A study looking at 3 different scans to monitor treatment in women with breast cancer that has spread to the bones (FABB study)

Cancer type:

Breast cancer





This study is looking at a type of MRI scan and 2 types of PET-CT scan to see how well they pick up treatment related changes to areas of breast cancer spread to the bones.

If you have breast cancer that has spread to your bones, you may have treatment with biological therapy, chemotherapy, hormone therapy or drugs called bisphosphonates.

To measure how well a cancer treatment is working, you usually have a combination of scans and blood tests. But although they work well in many situations, the scans doctors usually use do not show up changes to cancer in the bone very well.

Doctors in this study are looking at 3 types of scan that may give them clearer information about how cancer is responding to treatment. The first is a type of MRI scan called diffusion weighted MRI. This looks at movement of water molecules in cells, which shows up differently in cancerous and healthy tissue. The other 2 scans are types of PET-CT scans. These work by detecting levels of activity in cells, and may be able to pick up changes in cancer tissue due to treatment at an earlier stage than ordinary scans.

People taking part will have a set of these scans before and during treatment for cancer spread to their bones. The aim of this study is to use these scans to measure chemical activity in the cancer cells, and compare how well they pick up early treatment related changes in breast cancer spread to the bones. You will not have any direct benefit from taking part in this study. But in future, the results will be used to help people with cancer spread to the bones.

Who can enter

You may be able to enter this study if

  • You are a woman with breast cancer that has spread, mainly to your bones
  • Your breast cancer cells are sensitive to the hormone oestrogen (your cancer is oestrogen receptor (ER) positive Open a glossary item)
  • You have either never had treatment before or you have had treatment but your cancer has continued to grow and you are starting hormone therapy alongside a drug to treat your bones such as a bisphosphonate or denosumab
  • You are at least 18 years old

You cannot enter this study if you

  • Are likely to need radiotherapy for pain in the next 8 weeks – you can ask your doctor about this
  • Are likely to need injections of a drug called G-CSF to boost your white blood cell levels
  • Cannot have an MRI scan for any reason, such as feeling very uncomfortable in small spaces, or having metal or a pacemaker Open a glossary item in your body
  • Have poorly controlled diabetes, or any other medical condition that is uncontrolled
  • Are pregnant or breastfeeding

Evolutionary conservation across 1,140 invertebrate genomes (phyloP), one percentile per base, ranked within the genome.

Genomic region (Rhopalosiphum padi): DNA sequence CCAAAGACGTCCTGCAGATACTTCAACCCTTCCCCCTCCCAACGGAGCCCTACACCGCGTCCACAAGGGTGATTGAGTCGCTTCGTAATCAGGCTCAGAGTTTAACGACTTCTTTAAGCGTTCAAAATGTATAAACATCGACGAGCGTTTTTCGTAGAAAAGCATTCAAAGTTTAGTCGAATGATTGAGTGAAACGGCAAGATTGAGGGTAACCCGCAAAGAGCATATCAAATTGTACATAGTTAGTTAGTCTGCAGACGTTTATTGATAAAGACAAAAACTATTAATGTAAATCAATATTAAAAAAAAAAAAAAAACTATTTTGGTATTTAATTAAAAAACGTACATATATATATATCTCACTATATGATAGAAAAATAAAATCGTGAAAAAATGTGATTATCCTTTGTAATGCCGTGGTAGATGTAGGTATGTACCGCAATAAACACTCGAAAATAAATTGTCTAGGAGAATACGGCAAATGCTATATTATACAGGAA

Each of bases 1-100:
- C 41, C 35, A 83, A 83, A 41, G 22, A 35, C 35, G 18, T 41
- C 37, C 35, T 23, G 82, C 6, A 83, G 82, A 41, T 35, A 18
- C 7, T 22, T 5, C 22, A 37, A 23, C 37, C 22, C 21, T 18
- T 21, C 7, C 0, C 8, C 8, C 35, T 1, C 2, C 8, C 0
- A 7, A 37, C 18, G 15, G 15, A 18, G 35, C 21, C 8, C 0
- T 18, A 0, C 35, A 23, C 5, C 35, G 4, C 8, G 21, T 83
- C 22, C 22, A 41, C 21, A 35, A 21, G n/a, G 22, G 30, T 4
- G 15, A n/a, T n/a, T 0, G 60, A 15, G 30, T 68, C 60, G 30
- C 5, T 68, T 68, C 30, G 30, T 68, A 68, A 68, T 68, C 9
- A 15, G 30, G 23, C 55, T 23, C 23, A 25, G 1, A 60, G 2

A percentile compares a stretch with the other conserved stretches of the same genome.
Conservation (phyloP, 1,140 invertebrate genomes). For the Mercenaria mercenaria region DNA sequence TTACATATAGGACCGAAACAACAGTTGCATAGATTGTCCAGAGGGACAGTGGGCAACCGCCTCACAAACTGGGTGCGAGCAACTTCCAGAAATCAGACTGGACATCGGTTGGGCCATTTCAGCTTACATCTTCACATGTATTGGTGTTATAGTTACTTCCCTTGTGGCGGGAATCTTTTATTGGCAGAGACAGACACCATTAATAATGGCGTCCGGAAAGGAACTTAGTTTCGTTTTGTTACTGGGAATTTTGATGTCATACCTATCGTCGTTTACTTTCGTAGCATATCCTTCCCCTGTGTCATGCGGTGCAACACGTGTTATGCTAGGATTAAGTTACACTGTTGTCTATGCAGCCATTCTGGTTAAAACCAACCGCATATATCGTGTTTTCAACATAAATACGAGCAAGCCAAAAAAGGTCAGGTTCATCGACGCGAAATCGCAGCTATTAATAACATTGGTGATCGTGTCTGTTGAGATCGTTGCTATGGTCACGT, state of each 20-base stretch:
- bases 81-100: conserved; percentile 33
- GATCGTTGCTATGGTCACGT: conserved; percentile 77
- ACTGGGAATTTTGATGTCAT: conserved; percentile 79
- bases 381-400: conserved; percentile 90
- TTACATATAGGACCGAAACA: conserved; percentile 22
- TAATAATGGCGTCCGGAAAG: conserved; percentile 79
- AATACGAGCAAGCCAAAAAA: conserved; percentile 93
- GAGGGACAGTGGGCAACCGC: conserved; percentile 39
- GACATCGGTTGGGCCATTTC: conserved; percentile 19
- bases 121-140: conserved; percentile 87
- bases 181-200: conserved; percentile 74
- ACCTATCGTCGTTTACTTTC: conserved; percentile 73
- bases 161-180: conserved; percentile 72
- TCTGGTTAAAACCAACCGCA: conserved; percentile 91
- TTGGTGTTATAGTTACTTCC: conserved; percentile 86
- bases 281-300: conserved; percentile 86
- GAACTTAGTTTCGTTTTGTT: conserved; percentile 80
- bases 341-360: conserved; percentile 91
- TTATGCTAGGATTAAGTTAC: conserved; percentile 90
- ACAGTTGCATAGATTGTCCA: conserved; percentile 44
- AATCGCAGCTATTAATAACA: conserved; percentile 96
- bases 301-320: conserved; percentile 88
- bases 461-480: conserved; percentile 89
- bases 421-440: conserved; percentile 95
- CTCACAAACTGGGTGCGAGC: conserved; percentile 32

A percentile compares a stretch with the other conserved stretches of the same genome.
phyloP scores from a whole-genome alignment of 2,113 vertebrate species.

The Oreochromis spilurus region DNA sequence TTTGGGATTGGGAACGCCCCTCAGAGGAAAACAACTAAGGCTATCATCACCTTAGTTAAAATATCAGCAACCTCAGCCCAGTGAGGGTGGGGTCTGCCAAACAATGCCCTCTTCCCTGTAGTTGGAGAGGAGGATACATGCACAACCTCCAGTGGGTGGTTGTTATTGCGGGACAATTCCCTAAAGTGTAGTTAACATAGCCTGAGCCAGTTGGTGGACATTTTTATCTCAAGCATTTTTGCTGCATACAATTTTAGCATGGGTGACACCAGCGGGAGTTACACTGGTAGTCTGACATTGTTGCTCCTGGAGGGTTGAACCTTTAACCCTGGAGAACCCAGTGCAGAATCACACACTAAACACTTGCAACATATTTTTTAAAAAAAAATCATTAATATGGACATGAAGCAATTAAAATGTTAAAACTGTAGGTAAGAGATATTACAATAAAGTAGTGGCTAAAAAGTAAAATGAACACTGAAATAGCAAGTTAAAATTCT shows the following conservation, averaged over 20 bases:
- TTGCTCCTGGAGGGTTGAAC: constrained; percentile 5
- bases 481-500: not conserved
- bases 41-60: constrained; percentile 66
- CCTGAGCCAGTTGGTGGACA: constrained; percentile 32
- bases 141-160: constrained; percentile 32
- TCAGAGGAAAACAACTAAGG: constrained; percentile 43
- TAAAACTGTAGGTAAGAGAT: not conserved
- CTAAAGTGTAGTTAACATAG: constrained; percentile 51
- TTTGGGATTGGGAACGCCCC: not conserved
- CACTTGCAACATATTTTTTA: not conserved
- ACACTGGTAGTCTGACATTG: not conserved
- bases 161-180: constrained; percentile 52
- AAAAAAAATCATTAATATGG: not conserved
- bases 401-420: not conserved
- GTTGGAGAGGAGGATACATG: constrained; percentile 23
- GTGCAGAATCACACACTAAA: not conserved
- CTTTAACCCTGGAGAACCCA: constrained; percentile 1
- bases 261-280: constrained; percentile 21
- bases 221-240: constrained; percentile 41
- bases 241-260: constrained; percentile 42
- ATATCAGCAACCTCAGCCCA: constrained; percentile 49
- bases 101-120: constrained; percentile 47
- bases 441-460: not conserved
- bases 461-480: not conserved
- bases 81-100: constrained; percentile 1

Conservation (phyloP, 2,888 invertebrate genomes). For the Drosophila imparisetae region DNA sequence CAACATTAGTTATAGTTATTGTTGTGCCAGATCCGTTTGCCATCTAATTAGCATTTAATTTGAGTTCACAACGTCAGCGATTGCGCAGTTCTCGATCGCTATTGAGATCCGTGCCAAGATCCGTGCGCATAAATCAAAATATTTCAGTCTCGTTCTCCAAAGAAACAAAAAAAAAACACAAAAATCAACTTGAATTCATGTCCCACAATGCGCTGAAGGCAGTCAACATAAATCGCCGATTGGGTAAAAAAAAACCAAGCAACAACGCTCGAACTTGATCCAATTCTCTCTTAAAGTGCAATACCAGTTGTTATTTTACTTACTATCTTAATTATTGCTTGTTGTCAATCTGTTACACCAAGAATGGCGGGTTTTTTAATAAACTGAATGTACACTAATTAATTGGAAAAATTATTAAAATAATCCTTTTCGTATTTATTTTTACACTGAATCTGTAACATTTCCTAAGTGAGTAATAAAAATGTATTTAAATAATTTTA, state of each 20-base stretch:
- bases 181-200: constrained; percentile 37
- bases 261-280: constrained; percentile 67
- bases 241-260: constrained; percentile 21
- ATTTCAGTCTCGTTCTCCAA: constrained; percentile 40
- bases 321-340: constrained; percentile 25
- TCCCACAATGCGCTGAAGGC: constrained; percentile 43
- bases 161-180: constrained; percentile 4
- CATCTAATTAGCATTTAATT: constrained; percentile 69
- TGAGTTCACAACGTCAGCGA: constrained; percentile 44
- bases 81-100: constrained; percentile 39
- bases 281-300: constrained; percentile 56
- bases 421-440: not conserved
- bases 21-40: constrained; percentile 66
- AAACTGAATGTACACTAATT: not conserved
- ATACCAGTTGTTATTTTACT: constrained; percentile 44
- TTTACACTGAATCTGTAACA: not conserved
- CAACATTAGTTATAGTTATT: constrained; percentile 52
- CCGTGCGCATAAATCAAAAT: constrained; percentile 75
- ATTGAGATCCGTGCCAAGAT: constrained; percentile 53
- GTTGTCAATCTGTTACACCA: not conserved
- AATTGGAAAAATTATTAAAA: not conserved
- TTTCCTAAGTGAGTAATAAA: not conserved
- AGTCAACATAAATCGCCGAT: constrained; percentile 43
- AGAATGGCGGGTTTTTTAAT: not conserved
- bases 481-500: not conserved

Trial design

This study will recruit 34 women. Everyone taking part will have 3 extra scans before they start the treatment already planned for them. These will be

  • An MRI scan
  • An FDG PET-CT scan
  • A Fluoride PET-CT scan

You repeat these scans 8 weeks later. The team may ask you to have another fluoride PET-CT scan at 12 weeks. This is to confirm any changes they saw on the scans at 8 weeks. Each scan will be from the top of your head to your thighs.

The MRI scan will take about 20 minutes.

On the days of your FDG PET-CT scan you must not eat anything and only drink clear fluids for 4 hours before the scan. And, avoid hard exercise on the day of the scan. When you come for the scan you have a small amount of a radioactive tracer as an injection into a vein, through a small plastic tube called a cannula. You lie down in a quiet room for an hour to let the tracer travel round your body. You then have the scan, which will take between 30 and 40 minutes.

On the day of your fluoride PET-CT scan, you can eat and drink beforehand as normal. You have an injection and lie down in the same way as for the other scan. You also give a small blood sample before and after this scan.

At 3 of your routine clinic appointments you will have a blood test and fill out a questionnaire asking about any pain you are having.

Hospital visits

You cannot have both types of PET-CT scan on the same day, but you can have one on the same day as the MRI scan. If you prefer, the team will try to arrange for your scans to be when you are already at the hospital for a routine appointment.

You fill out a questionnaire and have a blood test at about

  • 8 weeks
  • 3 months
  • 6 months

Side effects

You should not have any side effects from these study scans.

You will be exposed to a small amount of extra radiation by having the study PET-CT scans. We are all exposed to a very small amount of radiation during the course of a normal day (background radiation). The amount of radiation you would have from these scans is the same as about 35 years of background radiation.

After the PET-CT scans you should not have close contact with pregnant women, babies and young children for a few hours.



Recruitment start:

Recruitment end:

How to join a clinical trial

Please note: In order to join a trial you will need to discuss it with your doctor, unless otherwise specified.

Please note - unless we state otherwise in the summary, you need to talk to your doctor about joining a trial.

Chief Investigator

Professor Gary Cook

Supported by

Breast Cancer Campaign
Guy's and St Thomas' NHS Foundation Trust
King's College London
NIHR Clinical Research Network: Cancer
Royal College of Radiologists

Questions about cancer? Contact our information nurses

Freephone 0808 800 4040

Last review date

CRUK internal database number:


Please note - unless we state otherwise in the summary, you need to talk to your doctor about joining a trial.

Harriet wanted to try new treatments

Picture of Harriet

“I was keen to go on a clinical trial. I wanted to try new cancer treatments and hopefully help future generations.”

Last reviewed:

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